Asia’s high net worth individuals have contributed to a $37m Vietnam real estate fund that may generate an investment return of between 20% and 25% annually. EXS Capital, an alternative investment and wealth management group, raised the fund from Asian investors, a large number of them from Japan, says Eric Solberg, Co-Founder and CEO. The fund will be invested into projects by Son Kim Land, a garment manufacturer turned real estate developer in Vietnam.

 In addition to the initial $37m, EXS Capital has further commitments that may bring the investment up to $50m with further potential of up to $80m. “We’ve found that Asian high net worth investors are increasingly preferring direct deals rather than investing in a blind pool fund,” says Solberg, whose company’s wealth management division functions as a multi-family office for “smart money” high-net worth entrepreneurs and professionals.

“Japanese investors have been in a mood of expansion and diversification outside of Japan and as China has slowed down a little and there have been some tensions between those two countries, they have been looking at other places particularly around Asia.”

The fund is structured such that “investors receive far greater downside protection while the management receives additional upside participation and retains majority control throughout.”

Son Kim Land has six development projects in the pipeline including two large scale mixed-use developments comprising apartment, serviced apartment, retail and office space in the center of District 2 of Ho Chi Minh City, with direct access to the new Metro currently under construction. District 1 is the business district. Son Kim’s other pipeline projects include a hotel and a mixed-use commercial and office development in District 1, as well as a luxury beach resort.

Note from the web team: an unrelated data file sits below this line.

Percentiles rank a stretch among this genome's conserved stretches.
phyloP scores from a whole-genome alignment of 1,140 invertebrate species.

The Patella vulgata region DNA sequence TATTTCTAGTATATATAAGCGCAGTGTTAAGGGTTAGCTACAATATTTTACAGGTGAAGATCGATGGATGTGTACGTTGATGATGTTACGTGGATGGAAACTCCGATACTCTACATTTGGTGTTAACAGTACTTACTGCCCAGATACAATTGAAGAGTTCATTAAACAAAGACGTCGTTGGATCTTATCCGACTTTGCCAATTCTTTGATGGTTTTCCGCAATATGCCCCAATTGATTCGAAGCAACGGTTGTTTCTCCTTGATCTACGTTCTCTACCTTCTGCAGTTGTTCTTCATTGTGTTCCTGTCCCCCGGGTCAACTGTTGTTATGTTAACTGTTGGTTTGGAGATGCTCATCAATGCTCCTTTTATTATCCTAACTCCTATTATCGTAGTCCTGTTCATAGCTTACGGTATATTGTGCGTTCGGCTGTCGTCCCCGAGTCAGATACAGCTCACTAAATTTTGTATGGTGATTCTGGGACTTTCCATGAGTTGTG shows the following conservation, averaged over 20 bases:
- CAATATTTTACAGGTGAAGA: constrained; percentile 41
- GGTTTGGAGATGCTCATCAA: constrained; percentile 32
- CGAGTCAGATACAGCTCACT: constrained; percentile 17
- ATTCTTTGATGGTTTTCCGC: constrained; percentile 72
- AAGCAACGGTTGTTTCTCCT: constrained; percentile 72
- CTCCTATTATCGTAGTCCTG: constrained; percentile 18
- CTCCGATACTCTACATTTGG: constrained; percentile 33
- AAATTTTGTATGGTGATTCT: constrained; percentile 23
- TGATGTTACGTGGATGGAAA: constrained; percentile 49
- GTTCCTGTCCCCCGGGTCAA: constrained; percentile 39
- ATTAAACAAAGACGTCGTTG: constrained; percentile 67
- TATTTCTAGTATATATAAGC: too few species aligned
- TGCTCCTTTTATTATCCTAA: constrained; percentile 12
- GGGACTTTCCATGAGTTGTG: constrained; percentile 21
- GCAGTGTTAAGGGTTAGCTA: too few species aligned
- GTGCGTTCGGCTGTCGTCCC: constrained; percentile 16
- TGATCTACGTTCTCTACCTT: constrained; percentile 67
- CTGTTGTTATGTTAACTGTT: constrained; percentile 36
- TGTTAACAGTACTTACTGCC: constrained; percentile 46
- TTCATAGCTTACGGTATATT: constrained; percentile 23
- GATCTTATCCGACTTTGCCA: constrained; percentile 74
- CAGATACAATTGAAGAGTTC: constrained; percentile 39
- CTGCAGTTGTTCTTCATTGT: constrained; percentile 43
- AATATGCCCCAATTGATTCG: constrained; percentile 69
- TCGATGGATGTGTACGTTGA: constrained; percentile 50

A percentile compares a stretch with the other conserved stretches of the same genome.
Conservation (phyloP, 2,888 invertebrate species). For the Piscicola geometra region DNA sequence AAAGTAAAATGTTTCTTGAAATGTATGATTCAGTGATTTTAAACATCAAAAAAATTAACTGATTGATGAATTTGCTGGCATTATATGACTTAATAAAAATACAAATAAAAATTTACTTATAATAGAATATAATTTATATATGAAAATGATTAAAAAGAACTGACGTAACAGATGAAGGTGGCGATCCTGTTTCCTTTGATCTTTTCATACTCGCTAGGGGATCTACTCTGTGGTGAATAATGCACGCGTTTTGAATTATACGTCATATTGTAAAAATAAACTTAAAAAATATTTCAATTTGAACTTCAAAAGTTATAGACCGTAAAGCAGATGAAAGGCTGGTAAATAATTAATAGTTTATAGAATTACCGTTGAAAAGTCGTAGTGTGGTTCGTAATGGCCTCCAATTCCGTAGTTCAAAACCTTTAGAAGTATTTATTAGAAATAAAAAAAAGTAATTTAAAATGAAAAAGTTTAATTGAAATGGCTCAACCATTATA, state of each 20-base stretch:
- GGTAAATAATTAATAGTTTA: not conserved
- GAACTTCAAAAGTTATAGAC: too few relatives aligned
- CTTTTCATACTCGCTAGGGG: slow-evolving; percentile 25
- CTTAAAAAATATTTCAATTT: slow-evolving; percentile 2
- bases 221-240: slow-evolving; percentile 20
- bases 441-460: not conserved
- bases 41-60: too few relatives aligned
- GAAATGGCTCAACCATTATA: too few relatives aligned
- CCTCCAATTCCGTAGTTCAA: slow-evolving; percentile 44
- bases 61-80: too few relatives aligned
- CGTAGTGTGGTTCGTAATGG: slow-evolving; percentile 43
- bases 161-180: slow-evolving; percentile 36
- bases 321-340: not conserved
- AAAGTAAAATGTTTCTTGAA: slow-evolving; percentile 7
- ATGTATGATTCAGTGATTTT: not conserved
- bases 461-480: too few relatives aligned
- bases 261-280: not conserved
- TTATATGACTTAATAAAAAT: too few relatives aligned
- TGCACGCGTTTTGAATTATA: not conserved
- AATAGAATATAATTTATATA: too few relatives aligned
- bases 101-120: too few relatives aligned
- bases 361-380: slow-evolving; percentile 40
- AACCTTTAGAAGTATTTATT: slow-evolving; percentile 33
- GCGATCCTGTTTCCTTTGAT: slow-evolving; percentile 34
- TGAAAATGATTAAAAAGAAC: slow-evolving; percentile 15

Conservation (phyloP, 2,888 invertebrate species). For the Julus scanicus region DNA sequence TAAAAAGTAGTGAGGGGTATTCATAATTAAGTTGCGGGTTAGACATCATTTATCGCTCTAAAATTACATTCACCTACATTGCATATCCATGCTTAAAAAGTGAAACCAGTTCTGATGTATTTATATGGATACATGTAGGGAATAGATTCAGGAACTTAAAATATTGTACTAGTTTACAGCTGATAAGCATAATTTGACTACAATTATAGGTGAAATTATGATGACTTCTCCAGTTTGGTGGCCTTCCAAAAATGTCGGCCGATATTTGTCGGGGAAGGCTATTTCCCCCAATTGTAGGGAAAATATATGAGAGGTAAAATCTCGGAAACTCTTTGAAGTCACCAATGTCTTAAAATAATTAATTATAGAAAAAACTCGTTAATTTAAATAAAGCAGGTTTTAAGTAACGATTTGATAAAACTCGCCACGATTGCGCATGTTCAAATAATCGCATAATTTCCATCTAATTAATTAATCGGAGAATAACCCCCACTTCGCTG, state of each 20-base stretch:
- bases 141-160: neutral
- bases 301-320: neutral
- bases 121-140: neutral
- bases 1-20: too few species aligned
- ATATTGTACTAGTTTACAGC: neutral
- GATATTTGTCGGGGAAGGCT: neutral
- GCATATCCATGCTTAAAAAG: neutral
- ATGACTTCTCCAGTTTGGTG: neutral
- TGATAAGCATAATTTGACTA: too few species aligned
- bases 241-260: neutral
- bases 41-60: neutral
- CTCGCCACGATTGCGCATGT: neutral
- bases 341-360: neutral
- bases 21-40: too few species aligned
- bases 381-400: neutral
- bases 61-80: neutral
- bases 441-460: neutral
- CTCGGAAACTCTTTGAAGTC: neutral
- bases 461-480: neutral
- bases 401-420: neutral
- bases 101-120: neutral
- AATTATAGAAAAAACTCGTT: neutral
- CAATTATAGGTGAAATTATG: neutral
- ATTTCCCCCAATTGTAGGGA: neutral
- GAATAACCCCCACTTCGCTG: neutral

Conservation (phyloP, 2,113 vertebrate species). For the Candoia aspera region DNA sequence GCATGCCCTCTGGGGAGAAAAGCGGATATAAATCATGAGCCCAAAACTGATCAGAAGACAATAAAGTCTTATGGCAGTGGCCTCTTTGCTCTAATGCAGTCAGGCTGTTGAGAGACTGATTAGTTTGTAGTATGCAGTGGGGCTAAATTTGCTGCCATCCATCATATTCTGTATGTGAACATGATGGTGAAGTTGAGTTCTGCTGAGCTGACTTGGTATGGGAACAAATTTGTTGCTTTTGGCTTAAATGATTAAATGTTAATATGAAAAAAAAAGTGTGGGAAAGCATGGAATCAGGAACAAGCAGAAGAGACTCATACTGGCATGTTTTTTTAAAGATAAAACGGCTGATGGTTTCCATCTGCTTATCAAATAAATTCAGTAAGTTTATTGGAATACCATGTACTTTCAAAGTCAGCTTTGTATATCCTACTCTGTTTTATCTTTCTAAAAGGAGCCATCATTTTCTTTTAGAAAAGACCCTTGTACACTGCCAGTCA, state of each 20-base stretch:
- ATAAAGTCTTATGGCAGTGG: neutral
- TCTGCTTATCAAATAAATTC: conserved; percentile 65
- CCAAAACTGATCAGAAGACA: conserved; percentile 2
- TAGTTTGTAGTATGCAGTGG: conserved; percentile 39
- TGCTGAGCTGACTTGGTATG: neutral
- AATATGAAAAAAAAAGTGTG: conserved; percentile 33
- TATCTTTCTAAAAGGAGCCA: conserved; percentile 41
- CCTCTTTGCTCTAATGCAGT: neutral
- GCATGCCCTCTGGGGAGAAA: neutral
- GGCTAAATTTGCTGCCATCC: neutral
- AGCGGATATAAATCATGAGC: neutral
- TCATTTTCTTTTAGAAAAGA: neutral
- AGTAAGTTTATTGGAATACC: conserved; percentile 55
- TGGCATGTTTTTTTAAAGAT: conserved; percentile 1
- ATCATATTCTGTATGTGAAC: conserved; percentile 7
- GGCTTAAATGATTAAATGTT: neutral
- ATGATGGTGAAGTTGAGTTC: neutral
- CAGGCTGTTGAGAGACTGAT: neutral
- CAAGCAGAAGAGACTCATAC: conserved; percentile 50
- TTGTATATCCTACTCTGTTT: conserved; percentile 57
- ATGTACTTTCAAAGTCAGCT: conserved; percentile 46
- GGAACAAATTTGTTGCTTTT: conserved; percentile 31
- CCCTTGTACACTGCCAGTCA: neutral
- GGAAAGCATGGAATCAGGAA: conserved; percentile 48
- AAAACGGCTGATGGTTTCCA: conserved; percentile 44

Solberg says there are similarities between Vietnam’s capital crisis of 2010-2012 and China’s economic crises in 1994-95 and 2003-04, when China’s strong demographics and growth story was obscured by challenging fiscal policies and financial dislocation. “Our experience in China during that era taught us that smart investors who could see past the temporary dislocation and use it to make opportunistic investments in great companies, did extremely well over the long term.”

The fund’s investors may expect at least 20-25% return on a “best case perspective.” Exit strategies include selling the real estate projects from the portfolio or a listing on the stock exchange, he adds.

“Our goal is to get this company a listing on the local stock exchange because an IPO will provide a higher IRR exit, according to our projections, as much as four to five times profit or more,” says Solberg. “What we have is a structure that will allow us to stay in for five to eight years, allowing us to ride out at least this cycle or at least a couple of cycles such that when the right market window does come along for an IPO we will be ready.”

Solberg says raising the money from Asian high net worth investors, instead of institutional funds, gives the company flexibility with regards to the timing of the listing.